New figures from the Central Statistics Office show that the Live Register recorded a monthly decrease of 700 in May.

This brings the seasonally adjusted total to 426,100.

The CSO said that in unadjusted terms, the numbers on the Live Register fell by 11,170 (2.6%) to stand at 421,737 on an annual basis.

The standardised unemployment rate in May stood at 13.7%, unchanged from the revised April rate.

Economists expect the numbers on the Live Register, which includes part-time, seasonal and casual workers but is not seen as a fully accurate measure of unemployment, to fall to 420,000 by the end of the year.

The CSO figures show that the number of long term claimants on the Live Register rose by 1,7% to 191,997 in May. The number of long term male claimants fell by 0.9% but the number of females who are long term unemployed rose by 8.3%.

In the year to May, the number of people aged 25 and over on the Live Register fell by 1,6% and the number of people aged under 25 fell by 7.3%. The CSO noted that annual decreases in youth unemployment have been seen in every month since July 2010.

ISME has warned the Government of ''complacency'' in analysing the latest Live Register figures.

While it welcomed the slight reduction in unemployment, ISME called for renewed efforts to create an environment conducive to job creation. ''The facts still remain that our competitors have lower business costs and welfare, creating an advantage for them in shared markets,'' a statement from the association said.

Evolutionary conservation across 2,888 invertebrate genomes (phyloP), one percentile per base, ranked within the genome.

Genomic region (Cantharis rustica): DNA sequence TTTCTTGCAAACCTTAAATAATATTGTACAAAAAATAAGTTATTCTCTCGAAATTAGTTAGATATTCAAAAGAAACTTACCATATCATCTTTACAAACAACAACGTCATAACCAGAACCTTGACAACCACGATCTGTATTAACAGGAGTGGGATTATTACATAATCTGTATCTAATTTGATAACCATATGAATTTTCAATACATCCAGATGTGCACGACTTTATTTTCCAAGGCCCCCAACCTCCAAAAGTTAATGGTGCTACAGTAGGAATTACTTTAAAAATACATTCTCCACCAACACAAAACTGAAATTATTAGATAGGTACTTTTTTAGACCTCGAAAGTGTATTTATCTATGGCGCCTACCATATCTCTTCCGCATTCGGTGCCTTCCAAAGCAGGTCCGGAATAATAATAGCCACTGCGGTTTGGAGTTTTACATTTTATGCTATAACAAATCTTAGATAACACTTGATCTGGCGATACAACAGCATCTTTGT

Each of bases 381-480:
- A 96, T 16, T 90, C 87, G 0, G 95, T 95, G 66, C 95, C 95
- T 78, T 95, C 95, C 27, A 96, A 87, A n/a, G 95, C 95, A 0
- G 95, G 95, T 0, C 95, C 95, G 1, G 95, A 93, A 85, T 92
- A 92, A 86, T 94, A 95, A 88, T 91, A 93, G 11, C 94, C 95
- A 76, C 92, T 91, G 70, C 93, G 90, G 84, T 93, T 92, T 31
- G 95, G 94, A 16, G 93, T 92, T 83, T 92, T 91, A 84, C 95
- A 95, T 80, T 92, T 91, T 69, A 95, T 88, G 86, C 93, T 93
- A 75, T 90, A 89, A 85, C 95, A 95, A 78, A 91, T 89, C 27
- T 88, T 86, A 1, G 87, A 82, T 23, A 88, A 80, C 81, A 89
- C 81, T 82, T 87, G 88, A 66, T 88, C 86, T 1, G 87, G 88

Merrion economist Alan McQuaid said that increased emigration and people staying on longer in education are clearly factors that have contributed to the recent drop in the Live Register.

He also noted that'' worryingly'', the number of long-term claimants on the Live Register in May moved up to 191,997 from 186,063 in April.

''This figure remains far too high for comfort and something that Ireland’s Troika creditors of the European Commission, European Central Bank and International Monetary Fund have consistently highlighted needs to be tackled,'' he added.

Merrion noted that the average unemployment rate in 2012 was 14.7%, compared to 14.6% in 2011, 13.8% in 2010, 12.0% in 2009 and just 6.4% in 2008. ''However, last year is forecast to be the worst of it, with the jobless rate appearing as though it has peaked. We are looking for some improvement in 2013 with the average jobless rate now projected to fall back to 13.6%,'' Mr McQuaid said.

Investec economist Philip O'Sullivan also noted that 45.5% of claimants on the Live Register had been continually registered for at least one year in May, up from 44.6% the same time last year. ''Tackling this remains a major priority for policymakers,'' the economist stated.

''Looking ahead to the remainder of 2013, we expect to see further declines in the Live Register, with the ongoing recovery in private sector hiring set to become a more important driver of this as the year goes on,'' he added.